We were very fortunate to have done our combat flying when we did. The P-47 and P-51 fighters had made the German Luftwaffe an almost non-existent force. Thankfully. none of our crew ever got a good shot at a German fighter plane.  Our greatest fear and danger was from the anti aircraft guns (The Flak).

Another thing in our favor and favorable to all the Allied forces, was Hitler’s decision to invade Russia. His decision to do so, greatly reduced his European strength. We are proud of all that our people did to help win this war, but we should be extremely grateful for the mistakes our enemies made.

The 95th Bomb Group, on March 4 1944, had been the first to conduct daytime bombing of Berlin. They accrued heavy losses on that mission. Our first combat mission was to Berlin , April 29, 1944. This was the eighth trip to Berlin for the 95th Group. Enough happened that mission for several missions. When we were on the target run, severe flak (anti-aircraft fire) damaged our oxygen system and caused the loss of one engine. About an hour later our oxygen was gone and we had to drop out of formation and go down to 16000 feet elevation, so we could survive without oxygen. We had lost one engine, so the pilots had feathered the corresponding engine on the other side. Fuel economy is better with two engines than with three. We were flying alone over Germany about 8000 feet below other aircraft on this mission. We gave special thanks for the P-47 and P-51 Fighters, who had  weakened the German Air Force. The P-51 had the range to permit them to go all the way with us, even our deepest penetrations.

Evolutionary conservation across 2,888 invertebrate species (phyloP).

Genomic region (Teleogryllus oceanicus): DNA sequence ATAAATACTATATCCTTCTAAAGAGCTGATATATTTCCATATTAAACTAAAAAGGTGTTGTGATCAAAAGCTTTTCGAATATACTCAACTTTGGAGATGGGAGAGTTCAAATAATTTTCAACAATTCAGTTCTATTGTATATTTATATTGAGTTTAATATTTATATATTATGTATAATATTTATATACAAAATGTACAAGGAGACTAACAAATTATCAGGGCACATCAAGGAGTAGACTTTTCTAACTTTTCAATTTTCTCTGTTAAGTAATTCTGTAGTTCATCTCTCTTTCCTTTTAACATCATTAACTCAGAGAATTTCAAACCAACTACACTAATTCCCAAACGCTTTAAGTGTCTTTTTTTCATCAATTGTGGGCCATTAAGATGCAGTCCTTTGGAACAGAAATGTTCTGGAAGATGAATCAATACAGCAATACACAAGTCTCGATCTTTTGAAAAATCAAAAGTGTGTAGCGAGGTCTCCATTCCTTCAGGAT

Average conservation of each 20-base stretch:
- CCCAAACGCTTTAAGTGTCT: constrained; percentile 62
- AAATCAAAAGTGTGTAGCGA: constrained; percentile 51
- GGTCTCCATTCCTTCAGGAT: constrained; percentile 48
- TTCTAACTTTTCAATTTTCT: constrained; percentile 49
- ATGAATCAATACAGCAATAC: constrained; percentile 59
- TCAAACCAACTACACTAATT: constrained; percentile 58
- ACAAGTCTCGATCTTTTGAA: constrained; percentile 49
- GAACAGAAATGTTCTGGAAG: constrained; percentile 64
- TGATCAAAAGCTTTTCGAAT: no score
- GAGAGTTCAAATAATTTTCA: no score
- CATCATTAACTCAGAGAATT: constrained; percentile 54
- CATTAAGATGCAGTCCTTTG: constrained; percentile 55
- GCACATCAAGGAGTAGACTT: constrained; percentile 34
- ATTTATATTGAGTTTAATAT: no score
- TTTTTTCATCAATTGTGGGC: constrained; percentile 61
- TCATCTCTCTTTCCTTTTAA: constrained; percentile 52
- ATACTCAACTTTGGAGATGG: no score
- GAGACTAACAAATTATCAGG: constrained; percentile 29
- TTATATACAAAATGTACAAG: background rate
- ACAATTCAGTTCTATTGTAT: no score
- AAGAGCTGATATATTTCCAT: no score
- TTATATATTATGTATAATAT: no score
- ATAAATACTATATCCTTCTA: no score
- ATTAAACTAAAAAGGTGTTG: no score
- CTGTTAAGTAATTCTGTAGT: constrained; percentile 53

While we were over the English channel, we lost another engine. Immediately, the pilots tried to start the feathered engine, at first, unsuccessfully. We made it over the cliffs of Dover with one engine. (They say a B-17 won’t fly with one engine.) They were finally able to start the engine, so we made it back to the base with two engines operating. We were so late, that we had already been listed as missing. In our Group, 25 planes completed the mission. Two were lost and we almost made it three. We did not have to be very smart to decide that our chances of completing 25 missions and going home were not very good. I suppose we all adopted an attitude of, “What is to be, will be.” I know that we did not pray as much or as frequently as we should.